Ammonium alginate – JECFA specification

 Prepared at the 49th JECFA (1997), published in FNP 52 Add 5 superseding specifications prepared at the 44th JECFA (1995), published in FNP52 Add 3 (1995). Metals and arsenic specifications revised at the 57th JECFA (2001). An ADI ‘not specified’ was established at the 39th JECFA (1992)
DEFINITIONAmmonium salt of alginic acid.
C.A.S. number9005-34-9
Chemical formula(C6 H11 NO6)n
Structural formulaThe number and sequence of the Mannuronate and Glucuronate residues shown above vary in the naturally occuring alginate. The associated water molecules are not shown.
Formula weightStructural unit : 193.16 (theoretical), 217 (actual average)Macromolecule : 10,000 – 600,000 (typical average)
AssayYields, on the dried basis, not less than 18.0% and not more than 21.0% of carbon dioxide (CO2), equivalent to not less than 88.7% and not more than 103.6% of ammonium alginate C6H11 NO6)n.
DESCRIPTIONWhite to yellowish brown filamentous, grainy, granular or powdered forms
FUNCTIONAL USESStabilizer, thickener, gelling agent, emulsifier
SolubilityDissolves slowly in water forming a viscous solution; insoluble in ethanol, and ether
Precipitate formation with calcium chlorideTo a 0.5% solution of the sample in sodium hydroxide TS add one-fifth of its volume of a 2.5% solution of calcium chloride. A voluminous, gelatinous precipitate is formed. This test distinguishes ammonium alginate from gum arabic, sodium carboxymethyl cellulose, carrageenan, gelatin, gum ghatti, karaya gum, carob bean gum, methyl cellulose and tragacanth gum.
Precipitate formation with ammonium sulfateTo a 0.5% solution of the sample in sodium hydroxide TS add one-half of its volume of a saturated solution of ammonium sulfate. No precipitate is formed. This test distinguishes ammonium alginate from agar, sodium carboxymethyl cellulose, carrageenan, de-esterified pectin, gelatin, carob bean gum, methyl cellulose and starch.
Test for alginatePasses test
AmmoniumPasses test
Loss on dryingNot more than 15% (105o, 4 h)
Water-insoluble matterNot more than 2% on the dried basisDisperse 2 g of the sample, weighed to the nearest 0.1 mg, in 800 ml of water in a 2,000-ml flask. Neutralize to pH 7 with sodium hydroxide TS and then add 3 ml in excess. Add 40 ml of hydrogen peroxide solution containing 30% by weight H2O2, cover the flask and boil for 1 h with frequent stirring. Filter while hot through a tared Gooch crucible provided with a glass fibre filter (2.4 cm, No. 934 AH, Reeve Angel & Co., Clifton, N.Y., or equivalent filter). If slow filtration is caused by high viscosity of the sample solution, boil until the viscosity is reduced enough to permit filtration. Wash the crucible thoroughly with hot water, dry the crucible and its contents at 105o for 1 h, cool and weigh. Calculate as percentage of the dry weight.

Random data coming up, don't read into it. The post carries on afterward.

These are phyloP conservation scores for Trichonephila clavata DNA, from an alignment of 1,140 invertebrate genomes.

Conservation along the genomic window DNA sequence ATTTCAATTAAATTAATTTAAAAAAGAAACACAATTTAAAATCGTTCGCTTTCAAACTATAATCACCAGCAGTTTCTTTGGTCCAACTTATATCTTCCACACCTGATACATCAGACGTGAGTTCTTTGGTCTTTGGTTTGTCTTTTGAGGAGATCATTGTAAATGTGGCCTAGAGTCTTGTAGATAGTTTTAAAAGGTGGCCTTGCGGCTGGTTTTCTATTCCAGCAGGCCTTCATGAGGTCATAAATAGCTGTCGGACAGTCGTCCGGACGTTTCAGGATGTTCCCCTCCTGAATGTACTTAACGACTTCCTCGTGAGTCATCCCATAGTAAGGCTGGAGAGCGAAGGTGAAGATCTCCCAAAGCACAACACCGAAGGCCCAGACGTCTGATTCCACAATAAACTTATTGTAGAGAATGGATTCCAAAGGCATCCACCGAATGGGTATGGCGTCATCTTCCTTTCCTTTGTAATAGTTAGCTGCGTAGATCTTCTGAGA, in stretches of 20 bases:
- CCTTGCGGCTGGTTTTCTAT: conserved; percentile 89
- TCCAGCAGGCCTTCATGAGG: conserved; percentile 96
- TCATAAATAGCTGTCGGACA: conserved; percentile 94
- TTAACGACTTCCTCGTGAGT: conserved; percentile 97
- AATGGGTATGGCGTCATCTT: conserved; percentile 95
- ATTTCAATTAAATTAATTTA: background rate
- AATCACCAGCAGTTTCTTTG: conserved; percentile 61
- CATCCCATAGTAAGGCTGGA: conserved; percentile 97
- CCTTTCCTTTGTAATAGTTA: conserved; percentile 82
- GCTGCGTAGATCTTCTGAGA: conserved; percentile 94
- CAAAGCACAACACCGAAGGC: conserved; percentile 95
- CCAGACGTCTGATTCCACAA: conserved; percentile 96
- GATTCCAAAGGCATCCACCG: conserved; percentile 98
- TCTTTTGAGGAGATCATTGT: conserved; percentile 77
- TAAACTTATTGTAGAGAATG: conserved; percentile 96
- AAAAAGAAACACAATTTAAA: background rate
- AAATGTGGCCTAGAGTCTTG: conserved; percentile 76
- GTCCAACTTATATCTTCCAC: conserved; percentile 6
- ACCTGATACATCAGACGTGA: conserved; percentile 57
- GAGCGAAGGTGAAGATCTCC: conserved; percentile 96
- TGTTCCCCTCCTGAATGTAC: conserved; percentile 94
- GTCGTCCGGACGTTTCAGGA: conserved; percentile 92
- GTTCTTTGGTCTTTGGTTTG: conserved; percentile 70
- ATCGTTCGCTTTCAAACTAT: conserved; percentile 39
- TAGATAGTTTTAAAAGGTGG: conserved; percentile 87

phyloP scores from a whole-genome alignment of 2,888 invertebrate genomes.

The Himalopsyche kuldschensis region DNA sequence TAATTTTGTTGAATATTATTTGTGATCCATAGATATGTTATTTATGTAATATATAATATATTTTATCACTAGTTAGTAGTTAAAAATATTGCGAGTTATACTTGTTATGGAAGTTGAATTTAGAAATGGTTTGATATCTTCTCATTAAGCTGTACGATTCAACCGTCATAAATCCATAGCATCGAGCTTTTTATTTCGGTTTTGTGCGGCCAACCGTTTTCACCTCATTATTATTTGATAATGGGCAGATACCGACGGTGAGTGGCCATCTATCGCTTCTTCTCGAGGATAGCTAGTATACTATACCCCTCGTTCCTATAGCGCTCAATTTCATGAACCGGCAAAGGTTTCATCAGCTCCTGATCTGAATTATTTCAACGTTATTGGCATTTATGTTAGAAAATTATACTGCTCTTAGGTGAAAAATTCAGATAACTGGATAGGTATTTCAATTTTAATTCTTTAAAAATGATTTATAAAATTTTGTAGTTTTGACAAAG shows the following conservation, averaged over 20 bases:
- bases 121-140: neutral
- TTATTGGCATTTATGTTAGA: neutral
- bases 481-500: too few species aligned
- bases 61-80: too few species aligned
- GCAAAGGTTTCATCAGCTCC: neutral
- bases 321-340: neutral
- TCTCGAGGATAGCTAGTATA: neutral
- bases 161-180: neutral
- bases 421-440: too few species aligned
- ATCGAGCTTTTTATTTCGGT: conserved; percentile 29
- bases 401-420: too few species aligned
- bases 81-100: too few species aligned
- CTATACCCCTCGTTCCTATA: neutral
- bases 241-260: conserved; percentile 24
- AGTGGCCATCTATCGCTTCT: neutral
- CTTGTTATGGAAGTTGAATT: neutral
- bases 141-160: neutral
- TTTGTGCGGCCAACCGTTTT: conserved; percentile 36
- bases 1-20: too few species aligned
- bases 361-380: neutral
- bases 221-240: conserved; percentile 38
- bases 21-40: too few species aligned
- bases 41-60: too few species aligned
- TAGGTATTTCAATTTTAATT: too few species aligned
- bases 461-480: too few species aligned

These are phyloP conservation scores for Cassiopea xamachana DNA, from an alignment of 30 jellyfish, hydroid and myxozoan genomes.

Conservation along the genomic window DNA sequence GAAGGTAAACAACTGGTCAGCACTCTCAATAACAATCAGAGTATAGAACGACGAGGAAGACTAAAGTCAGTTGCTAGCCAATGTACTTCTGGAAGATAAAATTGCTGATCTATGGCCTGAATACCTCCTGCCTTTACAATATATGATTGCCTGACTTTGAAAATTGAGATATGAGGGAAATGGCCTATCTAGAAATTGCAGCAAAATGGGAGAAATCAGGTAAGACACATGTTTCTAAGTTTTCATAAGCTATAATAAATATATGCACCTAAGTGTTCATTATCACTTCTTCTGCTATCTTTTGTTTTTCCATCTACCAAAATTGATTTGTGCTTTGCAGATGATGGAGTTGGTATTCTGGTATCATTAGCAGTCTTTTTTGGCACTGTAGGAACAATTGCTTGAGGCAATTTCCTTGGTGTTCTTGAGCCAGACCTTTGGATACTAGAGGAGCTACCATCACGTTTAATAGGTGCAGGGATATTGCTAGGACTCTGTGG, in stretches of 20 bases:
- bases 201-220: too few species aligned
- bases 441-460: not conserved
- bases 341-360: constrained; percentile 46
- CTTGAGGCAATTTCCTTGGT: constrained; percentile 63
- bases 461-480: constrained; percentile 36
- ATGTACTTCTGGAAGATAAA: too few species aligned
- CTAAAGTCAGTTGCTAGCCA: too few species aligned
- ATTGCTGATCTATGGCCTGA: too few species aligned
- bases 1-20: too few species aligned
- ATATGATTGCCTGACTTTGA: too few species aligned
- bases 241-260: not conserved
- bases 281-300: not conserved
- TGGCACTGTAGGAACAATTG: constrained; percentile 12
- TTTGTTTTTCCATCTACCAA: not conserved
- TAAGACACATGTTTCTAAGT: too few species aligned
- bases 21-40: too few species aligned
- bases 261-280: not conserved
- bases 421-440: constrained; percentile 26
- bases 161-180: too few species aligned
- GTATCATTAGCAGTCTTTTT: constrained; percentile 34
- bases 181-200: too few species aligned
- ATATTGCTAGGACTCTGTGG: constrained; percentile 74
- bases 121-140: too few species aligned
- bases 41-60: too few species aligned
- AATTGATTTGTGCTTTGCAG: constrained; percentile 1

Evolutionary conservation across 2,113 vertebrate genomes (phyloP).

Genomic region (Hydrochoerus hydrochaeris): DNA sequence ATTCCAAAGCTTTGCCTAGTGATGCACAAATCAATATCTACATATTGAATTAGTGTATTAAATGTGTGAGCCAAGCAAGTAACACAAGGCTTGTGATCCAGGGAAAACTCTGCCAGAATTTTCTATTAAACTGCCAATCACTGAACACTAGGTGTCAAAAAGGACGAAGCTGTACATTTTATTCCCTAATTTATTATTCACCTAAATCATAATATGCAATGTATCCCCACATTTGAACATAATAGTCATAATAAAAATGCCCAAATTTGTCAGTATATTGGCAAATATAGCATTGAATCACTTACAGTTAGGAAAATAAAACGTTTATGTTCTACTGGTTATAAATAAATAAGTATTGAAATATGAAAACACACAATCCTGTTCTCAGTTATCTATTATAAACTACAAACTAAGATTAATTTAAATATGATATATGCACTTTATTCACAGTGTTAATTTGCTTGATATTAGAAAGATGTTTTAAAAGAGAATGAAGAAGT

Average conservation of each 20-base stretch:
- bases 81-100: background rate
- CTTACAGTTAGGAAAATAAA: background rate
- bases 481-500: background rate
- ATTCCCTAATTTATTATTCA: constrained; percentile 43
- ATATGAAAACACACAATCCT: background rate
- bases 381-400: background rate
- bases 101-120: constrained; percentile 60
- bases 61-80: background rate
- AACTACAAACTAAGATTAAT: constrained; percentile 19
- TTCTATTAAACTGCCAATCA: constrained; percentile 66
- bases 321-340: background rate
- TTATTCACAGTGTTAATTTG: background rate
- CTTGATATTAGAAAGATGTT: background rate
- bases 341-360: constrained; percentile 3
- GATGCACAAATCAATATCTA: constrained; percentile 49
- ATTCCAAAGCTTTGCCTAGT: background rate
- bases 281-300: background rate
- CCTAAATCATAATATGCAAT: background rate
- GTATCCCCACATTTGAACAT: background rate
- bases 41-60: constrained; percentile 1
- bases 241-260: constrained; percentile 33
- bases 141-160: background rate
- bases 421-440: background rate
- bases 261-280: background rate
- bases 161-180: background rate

Sulfated ashNot more than 7% on the dried basis
LeadNot more than 2 mg/kgDetermine using an atomic absorption technique appropriate to the specified level. The selection of sample size and method of sample preparation may be based on the principles of the method described in Volume 4, “Instrumental Methods.”
Microbiological criteriaTotal plate count: Not more than 5,000 colonies per gram.Initially prepare a 10-1 dilution by adding a 50 g sample to 450 ml of Butterfield’s phosphate buffered dilution water and homogenizing in a high speed blender.Yeasts and moulds: Not more than 500 colonies per gramColiforms: Negative by testSalmonella: Negative by test